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St Thomas' Hopsital, London

St Thomas’ Hospital, London

By 2050 the number of people in the EU aged 65+ will increase by 70% and the 80+ age group will increase by 170% in the same period. If healthy life expectancy evolves broadly in line with the change in age-specific life expectancy, then the projected increase in spending on healthcare due to ageing would be halved (The impact of ageing on public expenditure – DG ECFIN 2006, p. 133). A healthy, active ageing population can be supported through effective health policy across the lifecycle. Such a policy requires an understanding of the ageing process including the identification of robust markers of cellular senescence and investigation of their role in ageing.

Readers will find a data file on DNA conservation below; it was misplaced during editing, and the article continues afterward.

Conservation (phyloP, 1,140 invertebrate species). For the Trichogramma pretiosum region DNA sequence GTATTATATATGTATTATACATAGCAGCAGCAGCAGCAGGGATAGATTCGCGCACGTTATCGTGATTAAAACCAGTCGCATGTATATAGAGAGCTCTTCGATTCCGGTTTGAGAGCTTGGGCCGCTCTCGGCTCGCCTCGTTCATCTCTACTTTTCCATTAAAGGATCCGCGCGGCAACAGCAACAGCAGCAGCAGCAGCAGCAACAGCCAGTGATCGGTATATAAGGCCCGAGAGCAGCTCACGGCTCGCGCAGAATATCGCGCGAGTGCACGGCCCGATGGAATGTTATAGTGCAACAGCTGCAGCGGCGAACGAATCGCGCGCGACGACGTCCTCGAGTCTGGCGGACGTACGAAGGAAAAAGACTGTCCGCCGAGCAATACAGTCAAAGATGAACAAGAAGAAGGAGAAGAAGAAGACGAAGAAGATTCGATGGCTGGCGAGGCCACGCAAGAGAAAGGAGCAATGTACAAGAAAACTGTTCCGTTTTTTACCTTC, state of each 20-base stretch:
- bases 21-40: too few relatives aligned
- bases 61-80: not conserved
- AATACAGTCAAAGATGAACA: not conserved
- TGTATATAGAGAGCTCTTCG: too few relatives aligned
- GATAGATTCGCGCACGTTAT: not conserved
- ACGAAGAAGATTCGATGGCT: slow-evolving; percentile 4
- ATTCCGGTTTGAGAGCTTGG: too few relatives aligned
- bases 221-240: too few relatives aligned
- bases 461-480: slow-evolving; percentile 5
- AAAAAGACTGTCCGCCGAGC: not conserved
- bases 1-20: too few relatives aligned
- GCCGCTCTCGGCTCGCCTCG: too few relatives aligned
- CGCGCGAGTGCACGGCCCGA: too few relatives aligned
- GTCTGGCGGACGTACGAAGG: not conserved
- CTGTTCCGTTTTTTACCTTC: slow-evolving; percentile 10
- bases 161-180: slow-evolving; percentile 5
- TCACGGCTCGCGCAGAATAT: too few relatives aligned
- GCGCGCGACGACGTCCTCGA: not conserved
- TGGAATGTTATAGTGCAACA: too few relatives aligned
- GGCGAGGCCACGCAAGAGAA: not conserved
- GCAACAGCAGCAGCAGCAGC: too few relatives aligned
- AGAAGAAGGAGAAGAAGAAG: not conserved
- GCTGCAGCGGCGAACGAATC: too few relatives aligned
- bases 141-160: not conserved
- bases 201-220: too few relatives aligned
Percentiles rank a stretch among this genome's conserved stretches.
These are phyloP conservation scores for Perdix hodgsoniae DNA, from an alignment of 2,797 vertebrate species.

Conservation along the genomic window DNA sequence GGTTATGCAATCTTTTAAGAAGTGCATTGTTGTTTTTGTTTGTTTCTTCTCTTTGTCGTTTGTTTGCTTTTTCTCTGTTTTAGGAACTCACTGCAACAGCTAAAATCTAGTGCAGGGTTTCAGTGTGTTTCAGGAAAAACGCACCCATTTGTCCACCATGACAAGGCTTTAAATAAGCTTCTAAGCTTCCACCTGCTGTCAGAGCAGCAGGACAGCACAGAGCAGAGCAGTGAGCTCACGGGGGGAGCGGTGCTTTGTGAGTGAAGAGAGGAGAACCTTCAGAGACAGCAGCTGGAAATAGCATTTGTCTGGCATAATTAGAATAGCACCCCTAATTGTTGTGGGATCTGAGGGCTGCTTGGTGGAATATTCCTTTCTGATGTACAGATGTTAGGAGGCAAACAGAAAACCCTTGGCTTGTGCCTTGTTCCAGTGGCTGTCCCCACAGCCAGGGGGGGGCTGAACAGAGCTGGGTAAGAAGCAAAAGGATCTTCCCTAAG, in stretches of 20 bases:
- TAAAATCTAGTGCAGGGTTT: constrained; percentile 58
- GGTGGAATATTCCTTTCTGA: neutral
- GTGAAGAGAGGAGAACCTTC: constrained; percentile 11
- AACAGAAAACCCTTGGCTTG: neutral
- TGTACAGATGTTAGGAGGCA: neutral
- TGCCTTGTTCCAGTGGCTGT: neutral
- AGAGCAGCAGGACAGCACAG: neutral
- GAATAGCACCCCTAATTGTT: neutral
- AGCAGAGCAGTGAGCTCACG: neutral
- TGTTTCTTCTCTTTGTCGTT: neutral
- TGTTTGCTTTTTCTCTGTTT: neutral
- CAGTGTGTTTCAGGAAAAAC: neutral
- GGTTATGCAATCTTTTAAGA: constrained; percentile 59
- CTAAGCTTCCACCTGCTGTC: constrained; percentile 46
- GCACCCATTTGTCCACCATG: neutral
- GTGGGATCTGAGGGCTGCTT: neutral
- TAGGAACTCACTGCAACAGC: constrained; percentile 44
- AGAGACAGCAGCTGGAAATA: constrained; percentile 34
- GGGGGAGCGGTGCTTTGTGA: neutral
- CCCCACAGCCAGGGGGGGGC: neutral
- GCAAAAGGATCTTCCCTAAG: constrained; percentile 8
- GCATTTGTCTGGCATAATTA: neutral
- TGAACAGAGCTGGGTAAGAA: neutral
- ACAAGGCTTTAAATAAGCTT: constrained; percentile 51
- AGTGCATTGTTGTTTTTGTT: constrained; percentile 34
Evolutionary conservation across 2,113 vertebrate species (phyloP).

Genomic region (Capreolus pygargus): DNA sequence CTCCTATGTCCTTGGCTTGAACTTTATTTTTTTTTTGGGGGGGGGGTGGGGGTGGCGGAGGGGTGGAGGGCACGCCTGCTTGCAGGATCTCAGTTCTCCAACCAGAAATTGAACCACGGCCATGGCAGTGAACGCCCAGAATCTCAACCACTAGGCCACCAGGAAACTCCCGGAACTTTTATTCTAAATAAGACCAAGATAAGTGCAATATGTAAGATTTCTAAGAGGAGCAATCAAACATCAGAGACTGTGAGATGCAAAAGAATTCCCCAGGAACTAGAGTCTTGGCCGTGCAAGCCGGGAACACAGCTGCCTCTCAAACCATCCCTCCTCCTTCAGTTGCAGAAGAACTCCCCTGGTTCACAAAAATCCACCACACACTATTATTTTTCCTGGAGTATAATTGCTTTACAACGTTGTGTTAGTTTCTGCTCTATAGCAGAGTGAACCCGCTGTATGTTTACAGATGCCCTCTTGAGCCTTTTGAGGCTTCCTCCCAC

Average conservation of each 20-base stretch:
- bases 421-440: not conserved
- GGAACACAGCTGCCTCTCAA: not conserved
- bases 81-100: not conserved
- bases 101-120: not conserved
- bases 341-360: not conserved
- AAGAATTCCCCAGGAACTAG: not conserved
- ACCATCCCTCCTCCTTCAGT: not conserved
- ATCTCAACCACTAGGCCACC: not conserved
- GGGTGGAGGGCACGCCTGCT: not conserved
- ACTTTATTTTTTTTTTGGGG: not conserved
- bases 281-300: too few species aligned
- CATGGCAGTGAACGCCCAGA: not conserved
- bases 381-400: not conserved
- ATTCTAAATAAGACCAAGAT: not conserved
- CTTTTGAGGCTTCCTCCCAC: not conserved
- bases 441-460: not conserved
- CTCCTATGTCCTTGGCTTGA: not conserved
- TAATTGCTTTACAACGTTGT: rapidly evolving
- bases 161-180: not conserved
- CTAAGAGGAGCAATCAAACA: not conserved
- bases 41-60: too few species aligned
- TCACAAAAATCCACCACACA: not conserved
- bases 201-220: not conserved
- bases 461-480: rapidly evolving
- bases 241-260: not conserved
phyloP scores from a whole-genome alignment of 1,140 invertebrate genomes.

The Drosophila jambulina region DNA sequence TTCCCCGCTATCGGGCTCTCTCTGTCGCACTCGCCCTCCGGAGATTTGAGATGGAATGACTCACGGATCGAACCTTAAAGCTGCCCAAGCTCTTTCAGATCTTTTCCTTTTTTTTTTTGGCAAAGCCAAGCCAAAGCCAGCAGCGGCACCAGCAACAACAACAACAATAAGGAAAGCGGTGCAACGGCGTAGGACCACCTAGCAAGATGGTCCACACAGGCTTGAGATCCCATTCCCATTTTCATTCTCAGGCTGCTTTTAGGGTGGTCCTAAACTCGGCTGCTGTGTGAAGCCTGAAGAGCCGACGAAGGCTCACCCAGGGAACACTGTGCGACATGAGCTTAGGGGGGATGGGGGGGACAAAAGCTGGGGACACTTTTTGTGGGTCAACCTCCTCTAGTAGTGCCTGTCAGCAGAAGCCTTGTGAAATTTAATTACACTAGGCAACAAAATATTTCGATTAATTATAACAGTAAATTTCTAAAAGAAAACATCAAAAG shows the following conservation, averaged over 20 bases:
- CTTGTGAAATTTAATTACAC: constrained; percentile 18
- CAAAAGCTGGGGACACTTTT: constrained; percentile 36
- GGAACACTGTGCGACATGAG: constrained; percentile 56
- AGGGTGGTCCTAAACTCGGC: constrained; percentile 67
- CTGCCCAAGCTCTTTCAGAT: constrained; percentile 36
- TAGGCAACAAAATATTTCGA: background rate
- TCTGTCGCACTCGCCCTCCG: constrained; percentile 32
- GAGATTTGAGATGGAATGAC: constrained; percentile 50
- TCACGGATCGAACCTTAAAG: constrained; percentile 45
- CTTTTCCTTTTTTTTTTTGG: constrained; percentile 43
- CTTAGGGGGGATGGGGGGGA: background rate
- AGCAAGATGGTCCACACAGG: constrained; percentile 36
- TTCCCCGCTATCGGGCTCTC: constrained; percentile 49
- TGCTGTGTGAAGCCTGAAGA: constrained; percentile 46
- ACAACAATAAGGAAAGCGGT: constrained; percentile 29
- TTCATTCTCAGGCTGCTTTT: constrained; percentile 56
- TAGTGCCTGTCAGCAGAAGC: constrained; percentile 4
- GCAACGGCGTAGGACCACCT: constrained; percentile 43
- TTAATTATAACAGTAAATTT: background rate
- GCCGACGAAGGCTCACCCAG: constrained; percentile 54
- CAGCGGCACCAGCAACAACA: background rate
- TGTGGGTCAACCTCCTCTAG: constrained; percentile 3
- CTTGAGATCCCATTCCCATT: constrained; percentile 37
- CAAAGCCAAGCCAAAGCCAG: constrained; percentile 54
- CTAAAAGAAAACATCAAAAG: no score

We have a major opportunity to address the lack of ageing biomarkers and improve our understanding of the genetic mechanisms of ageing. We propose a multidisciplinary project combining cutting edge RNA sequencing technology and novel high throughput telomere measurement with multiple ageing phenotypes. This unique data set will allow us to derive robust markers of cellular senescence which can be correlated with ageing phenotypes to investigate the role of cellular senescence in ageing.  We will use both systems biology and genetic epidemiology approaches to explore this unique twin dataset. We hypothesise that obtaining and analysing specific age related RNA sequencing data from three tissues including skin (a readily accessible tissue), blood and fat will provide major insights into the ageing process in other systems. This will allow us to develop biomarkers of ageing in skin that reflect generalised ageing; potentially identifying targets for anti-ageing interventions.